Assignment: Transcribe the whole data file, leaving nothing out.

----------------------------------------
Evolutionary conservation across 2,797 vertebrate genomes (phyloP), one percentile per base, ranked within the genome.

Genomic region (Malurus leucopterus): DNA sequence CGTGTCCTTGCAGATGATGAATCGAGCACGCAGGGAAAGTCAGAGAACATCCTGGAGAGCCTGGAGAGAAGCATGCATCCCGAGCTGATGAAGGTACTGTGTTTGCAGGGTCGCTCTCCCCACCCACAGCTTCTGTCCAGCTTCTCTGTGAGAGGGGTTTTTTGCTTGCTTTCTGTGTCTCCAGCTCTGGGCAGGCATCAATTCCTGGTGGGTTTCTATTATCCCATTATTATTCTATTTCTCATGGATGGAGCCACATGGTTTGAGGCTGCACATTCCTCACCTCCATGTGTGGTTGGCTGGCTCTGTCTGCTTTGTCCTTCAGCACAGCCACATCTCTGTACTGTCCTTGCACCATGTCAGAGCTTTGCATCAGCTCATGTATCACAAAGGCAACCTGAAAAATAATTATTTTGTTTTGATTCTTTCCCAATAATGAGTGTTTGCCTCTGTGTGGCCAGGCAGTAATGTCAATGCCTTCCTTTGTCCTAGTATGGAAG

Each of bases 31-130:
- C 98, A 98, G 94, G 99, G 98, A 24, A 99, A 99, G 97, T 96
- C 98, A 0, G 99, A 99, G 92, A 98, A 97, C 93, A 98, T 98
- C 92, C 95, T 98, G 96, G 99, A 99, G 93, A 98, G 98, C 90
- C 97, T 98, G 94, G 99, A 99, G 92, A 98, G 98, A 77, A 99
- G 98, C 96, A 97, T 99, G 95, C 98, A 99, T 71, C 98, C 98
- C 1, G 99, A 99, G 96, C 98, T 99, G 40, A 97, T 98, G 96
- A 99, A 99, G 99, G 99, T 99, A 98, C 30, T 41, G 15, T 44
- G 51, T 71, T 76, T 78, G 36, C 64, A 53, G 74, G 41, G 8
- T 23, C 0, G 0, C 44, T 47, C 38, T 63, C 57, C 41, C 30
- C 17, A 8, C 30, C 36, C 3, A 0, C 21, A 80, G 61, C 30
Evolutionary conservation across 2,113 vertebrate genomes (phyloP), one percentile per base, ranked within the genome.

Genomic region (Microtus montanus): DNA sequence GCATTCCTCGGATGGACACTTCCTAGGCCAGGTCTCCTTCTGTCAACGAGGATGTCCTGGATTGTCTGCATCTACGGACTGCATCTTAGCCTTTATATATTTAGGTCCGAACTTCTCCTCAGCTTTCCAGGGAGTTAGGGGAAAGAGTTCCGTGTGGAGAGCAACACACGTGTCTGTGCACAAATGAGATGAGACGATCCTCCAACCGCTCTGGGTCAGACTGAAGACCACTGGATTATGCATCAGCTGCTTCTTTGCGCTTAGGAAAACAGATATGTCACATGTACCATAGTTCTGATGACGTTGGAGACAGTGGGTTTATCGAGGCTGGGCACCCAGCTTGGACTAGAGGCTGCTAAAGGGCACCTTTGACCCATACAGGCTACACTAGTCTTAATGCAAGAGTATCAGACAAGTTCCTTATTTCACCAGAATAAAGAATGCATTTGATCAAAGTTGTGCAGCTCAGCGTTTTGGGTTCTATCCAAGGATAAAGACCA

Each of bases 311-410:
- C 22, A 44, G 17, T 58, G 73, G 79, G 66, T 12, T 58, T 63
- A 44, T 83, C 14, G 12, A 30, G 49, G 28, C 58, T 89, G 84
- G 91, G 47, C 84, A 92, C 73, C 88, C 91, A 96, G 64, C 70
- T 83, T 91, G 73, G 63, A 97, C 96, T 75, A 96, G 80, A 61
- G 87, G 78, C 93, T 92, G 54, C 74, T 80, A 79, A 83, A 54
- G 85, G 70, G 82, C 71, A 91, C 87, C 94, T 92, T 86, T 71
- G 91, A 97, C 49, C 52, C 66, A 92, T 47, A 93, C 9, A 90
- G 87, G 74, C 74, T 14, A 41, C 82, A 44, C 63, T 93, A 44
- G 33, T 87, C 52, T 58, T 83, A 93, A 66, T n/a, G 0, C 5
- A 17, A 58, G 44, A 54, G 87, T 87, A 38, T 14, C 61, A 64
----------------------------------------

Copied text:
Evolutionary conservation across 2,797 vertebrate genomes (phyloP), one percentile per base, ranked within the genome.

Genomic region (Malurus leucopterus): DNA sequence CGTGTCCTTGCAGATGATGAATCGAGCACGCAGGGAAAGTCAGAGAACATCCTGGAGAGCCTGGAGAGAAGCATGCATCCCGAGCTGATGAAGGTACTGTGTTTGCAGGGTCGCTCTCCCCACCCACAGCTTCTGTCCAGCTTCTCTGTGAGAGGGGTTTTTTGCTTGCTTTCTGTGTCTCCAGCTCTGGGCAGGCATCAATTCCTGGTGGGTTTCTATTATCCCATTATTATTCTATTTCTCATGGATGGAGCCACATGGTTTGAGGCTGCACATTCCTCACCTCCATGTGTGGTTGGCTGGCTCTGTCTGCTTTGTCCTTCAGCACAGCCACATCTCTGTACTGTCCTTGCACCATGTCAGAGCTTTGCATCAGCTCATGTATCACAAAGGCAACCTGAAAAATAATTATTTTGTTTTGATTCTTTCCCAATAATGAGTGTTTGCCTCTGTGTGGCCAGGCAGTAATGTCAATGCCTTCCTTTGTCCTAGTATGGAAG

Each of bases 31-130:
- C 98, A 98, G 94, G 99, G 98, A 24, A 99, A 99, G 97, T 96
- C 98, A 0, G 99, A 99, G 92, A 98, A 97, C 93, A 98, T 98
- C 92, C 95, T 98, G 96, G 99, A 99, G 93, A 98, G 98, C 90
- C 97, T 98, G 94, G 99, A 99, G 92, A 98, G 98, A 77, A 99
- G 98, C 96, A 97, T 99, G 95, C 98, A 99, T 71, C 98, C 98
- C 1, G 99, A 99, G 96, C 98, T 99, G 40, A 97, T 98, G 96
- A 99, A 99, G 99, G 99, T 99, A 98, C 30, T 41, G 15, T 44
- G 51, T 71, T 76, T 78, G 36, C 64, A 53, G 74, G 41, G 8
- T 23, C 0, G 0, C 44, T 47, C 38, T 63, C 57, C 41, C 30
- C 17, A 8, C 30, C 36, C 3, A 0, C 21, A 80, G 61, C 30
Evolutionary conservation across 2,113 vertebrate genomes (phyloP), one percentile per base, ranked within the genome.

Genomic region (Microtus montanus): DNA sequence GCATTCCTCGGATGGACACTTCCTAGGCCAGGTCTCCTTCTGTCAACGAGGATGTCCTGGATTGTCTGCATCTACGGACTGCATCTTAGCCTTTATATATTTAGGTCCGAACTTCTCCTCAGCTTTCCAGGGAGTTAGGGGAAAGAGTTCCGTGTGGAGAGCAACACACGTGTCTGTGCACAAATGAGATGAGACGATCCTCCAACCGCTCTGGGTCAGACTGAAGACCACTGGATTATGCATCAGCTGCTTCTTTGCGCTTAGGAAAACAGATATGTCACATGTACCATAGTTCTGATGACGTTGGAGACAGTGGGTTTATCGAGGCTGGGCACCCAGCTTGGACTAGAGGCTGCTAAAGGGCACCTTTGACCCATACAGGCTACACTAGTCTTAATGCAAGAGTATCAGACAAGTTCCTTATTTCACCAGAATAAAGAATGCATTTGATCAAAGTTGTGCAGCTCAGCGTTTTGGGTTCTATCCAAGGATAAAGACCA

Each of bases 311-410:
- C 22, A 44, G 17, T 58, G 73, G 79, G 66, T 12, T 58, T 63
- A 44, T 83, C 14, G 12, A 30, G 49, G 28, C 58, T 89, G 84
- G 91, G 47, C 84, A 92, C 73, C 88, C 91, A 96, G 64, C 70
- T 83, T 91, G 73, G 63, A 97, C 96, T 75, A 96, G 80, A 61
- G 87, G 78, C 93, T 92, G 54, C 74, T 80, A 79, A 83, A 54
- G 85, G 70, G 82, C 71, A 91, C 87, C 94, T 92, T 86, T 71
- G 91, A 97, C 49, C 52, C 66, A 92, T 47, A 93, C 9, A 90
- G 87, G 74, C 74, T 14, A 41, C 82, A 44, C 63, T 93, A 44
- G 33, T 87, C 52, T 58, T 83, A 93, A 66, T n/a, G 0, C 5
- A 17, A 58, G 44, A 54, G 87, T 87, A 38, T 14, C 61, A 64